And think no more of this night's accidents.
But as the fierce vexation of a dream.
But first I will release the fairy queen.
Be thou as thou wast wont to be;

[Touching her eyes with an herb.
See as thou wast wont to see.
Dian's bud o'er Cupid's flower

Hath such force and blessed power.
Now, my Titania, wake you, my sweet queen.

Tita. My Oberon ! what visions have I seen!
Methought I was enamored of an ass.

Obe. There lies your love.

How came these things to pass ? 0, how mine eyes do loath his visage now!

Obe. Silence, awhile.-Robin, take off this head.
Titania, music call; and strike more dead
Than common sleep, of all these five the sense.

Tita. Music, ho! music; such as charmeth'sleep.

Puck. Now, when thou wak'st, with thine own fool's

eyes peep. Obe. Sound, music. [Still music.] Come, my queen,

take hands with me,
And rock the ground whereon these sleepers be.
Now thou and I are new in amity ;
And will, to-morrow midnight, solemnly,
Dance in duke Theseus' house triumphantly,
And bless it to all fair posterity.
There shall the pairs of faithful lovers be
Wedded, with Theseus, all in jollity.

Puck. Fairy king, attend and mark;
I do hear the morning lark.

Obe. Then, my queen, in silence sad,
Trip we after the night's shade.
We the globe can compass soon,
Swifter than the wandering moon.

Tita. Come, my lord; and in our flight,
Tell me how it came this night,
That I sleeping here was found,
With these mortals on the ground. Exeunt.

[Horns sound within.
The. Go, one of you, find out the forester;
For now our observation is performed,
And since we have the vaward of the day,
My love shall hear the music of my hounds.-
Uncouple in the western valley; go:
Despatch, I say, and find the forester.-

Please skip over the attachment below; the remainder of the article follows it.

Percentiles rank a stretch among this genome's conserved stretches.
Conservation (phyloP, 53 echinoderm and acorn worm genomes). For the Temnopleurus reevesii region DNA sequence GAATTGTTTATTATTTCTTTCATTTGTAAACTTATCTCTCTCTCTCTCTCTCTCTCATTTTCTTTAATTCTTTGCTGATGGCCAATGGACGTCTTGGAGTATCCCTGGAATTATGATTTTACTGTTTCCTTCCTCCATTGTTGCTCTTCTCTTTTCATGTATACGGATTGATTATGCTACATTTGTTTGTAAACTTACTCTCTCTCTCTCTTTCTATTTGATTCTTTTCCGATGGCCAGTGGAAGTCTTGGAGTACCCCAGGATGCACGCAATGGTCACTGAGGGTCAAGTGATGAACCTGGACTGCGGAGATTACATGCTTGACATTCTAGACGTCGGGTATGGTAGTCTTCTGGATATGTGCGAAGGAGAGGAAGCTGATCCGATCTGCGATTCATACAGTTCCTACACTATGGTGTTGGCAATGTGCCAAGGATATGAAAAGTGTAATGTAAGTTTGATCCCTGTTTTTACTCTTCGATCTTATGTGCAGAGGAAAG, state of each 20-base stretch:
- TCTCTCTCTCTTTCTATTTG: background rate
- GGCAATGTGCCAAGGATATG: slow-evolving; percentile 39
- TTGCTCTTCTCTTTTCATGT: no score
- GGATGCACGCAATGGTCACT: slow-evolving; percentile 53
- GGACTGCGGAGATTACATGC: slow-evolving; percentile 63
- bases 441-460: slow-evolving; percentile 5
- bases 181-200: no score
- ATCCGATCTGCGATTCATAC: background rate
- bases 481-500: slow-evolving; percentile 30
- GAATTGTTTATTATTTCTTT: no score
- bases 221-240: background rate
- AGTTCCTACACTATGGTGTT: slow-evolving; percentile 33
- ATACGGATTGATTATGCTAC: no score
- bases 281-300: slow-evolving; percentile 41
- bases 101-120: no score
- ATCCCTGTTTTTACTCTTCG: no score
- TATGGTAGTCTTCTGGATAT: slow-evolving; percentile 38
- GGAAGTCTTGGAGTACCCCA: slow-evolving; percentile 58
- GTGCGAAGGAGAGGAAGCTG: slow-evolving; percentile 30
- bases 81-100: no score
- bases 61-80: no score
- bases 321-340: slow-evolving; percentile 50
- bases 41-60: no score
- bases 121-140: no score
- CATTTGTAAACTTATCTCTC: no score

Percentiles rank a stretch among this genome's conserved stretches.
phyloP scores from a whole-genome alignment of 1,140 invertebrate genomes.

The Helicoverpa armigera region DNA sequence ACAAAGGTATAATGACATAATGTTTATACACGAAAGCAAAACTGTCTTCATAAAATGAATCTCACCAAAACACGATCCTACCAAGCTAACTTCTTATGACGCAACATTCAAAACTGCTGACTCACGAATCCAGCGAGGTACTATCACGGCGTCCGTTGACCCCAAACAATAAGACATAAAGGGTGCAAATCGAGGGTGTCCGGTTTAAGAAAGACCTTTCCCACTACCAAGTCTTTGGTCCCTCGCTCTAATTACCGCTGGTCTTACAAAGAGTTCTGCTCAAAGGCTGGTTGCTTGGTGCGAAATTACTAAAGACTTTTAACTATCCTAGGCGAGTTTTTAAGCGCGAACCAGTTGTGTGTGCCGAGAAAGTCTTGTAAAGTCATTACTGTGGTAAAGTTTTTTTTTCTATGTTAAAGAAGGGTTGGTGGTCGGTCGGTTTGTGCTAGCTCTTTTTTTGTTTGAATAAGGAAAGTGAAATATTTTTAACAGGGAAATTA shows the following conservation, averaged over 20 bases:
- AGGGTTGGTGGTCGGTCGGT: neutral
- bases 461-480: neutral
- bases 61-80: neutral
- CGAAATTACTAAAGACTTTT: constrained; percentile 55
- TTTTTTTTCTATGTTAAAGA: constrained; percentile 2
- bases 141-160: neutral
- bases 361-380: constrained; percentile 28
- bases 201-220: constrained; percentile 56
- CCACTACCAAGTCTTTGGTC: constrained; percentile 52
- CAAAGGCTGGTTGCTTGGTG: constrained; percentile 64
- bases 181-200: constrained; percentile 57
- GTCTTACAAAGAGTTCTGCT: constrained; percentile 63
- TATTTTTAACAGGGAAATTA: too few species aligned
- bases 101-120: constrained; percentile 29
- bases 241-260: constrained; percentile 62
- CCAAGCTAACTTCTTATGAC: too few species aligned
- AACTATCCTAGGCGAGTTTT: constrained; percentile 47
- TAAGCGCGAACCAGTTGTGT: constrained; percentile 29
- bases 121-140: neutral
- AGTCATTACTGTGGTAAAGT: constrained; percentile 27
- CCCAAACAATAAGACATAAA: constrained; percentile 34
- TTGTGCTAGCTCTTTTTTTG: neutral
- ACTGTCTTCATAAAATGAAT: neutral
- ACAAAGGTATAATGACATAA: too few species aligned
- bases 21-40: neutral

We will

, fair queen, up to the mountain's top, And mark the musical confusion Of hounds and echo in conjunction.

Hip. I was with Hercules, and Cadmus, once,
When in a wood of Crete they bayed the bear
With hounds of Sparta Never did I hear

Such gallant chiding; for, besides the groves,
The skies, the fountains, every region near
Seemed all one mutual cry. I never heard
So musical a discord, such sweet thunder.

The. My hounds are bred out of the Spartan kind,
So flewed, so sanded; and their heads are hung
With ears that sweep away the morning dew;
Crook-kneed and dew-lapped like Thessalian bulls;
Slow in pursuit, but matched in mouth like bells,
Each under each. A cry more tunable

Was never hollaed too, nor cheered with horn,
In Crete, in Sparta, nor in Thessaly.
Judge, when you hear.-But soft; what nymphs are these?

Ege. My lord, this is my daughter here asleep;
And this, Lysander; this Demetrius is;
This Helena, old Nedar’s Helena.
I wonder of their being here together.

The. No doubt, they rose up early, to observo
The rite of May; and, hearing our intent,
Came here in grace of our solemnity.-
But speak, Egeus ; is not this the day
That Hermia should give answer of her choice?

Ege. It is, my lord.

The. Go, bid the huntsmen wake them with their horns. Horns and shout within. DEMETRIUS, LYSANDER, HERMIA,

and HELENA, wake and start up. The. Good-morrow, friends. Saint Valentine is past; Begin these wood-birds but to couple now? Lys. Pardon, my lord.

[He and the rest kneel to THESEUS. The.

I pray vou all stand up.
I know you are two rival enemies ;
How comes this gentle concord in the world,
That hatred is so far from jealousy,
To sleep by hate, and fear no enmity ?

Lys. My lord, I shall reply amazedly,
Half 'sleep, half waking. But as yet,

But as yet, I swear,
I cannot truly say how I came here;
But, as I think, (for truly would I speak,-
And now I do bethink me, so it is,)
I came with Hermia hither. Our intent
Was to be gone from Athens, where we might be
Without the peril of the Athenian law.

Ege. Enough, enough, my lord; you have enough.
I beg the law, the law, upon his head.-
They would have stolen away, they would, Demetrius,
Thereby to have defeated you and me;
You, of your wife, and me, of my consent;
Of my consent that she should be your wife.

Dem. My lord, fair Helen told me of their stealth, Of this their purpose hither, to this wood; And I in fury hither followed them Fair Helena in fancy following me. But, my good lord, I wot not by what power • But by some power it is) my love to Hermia,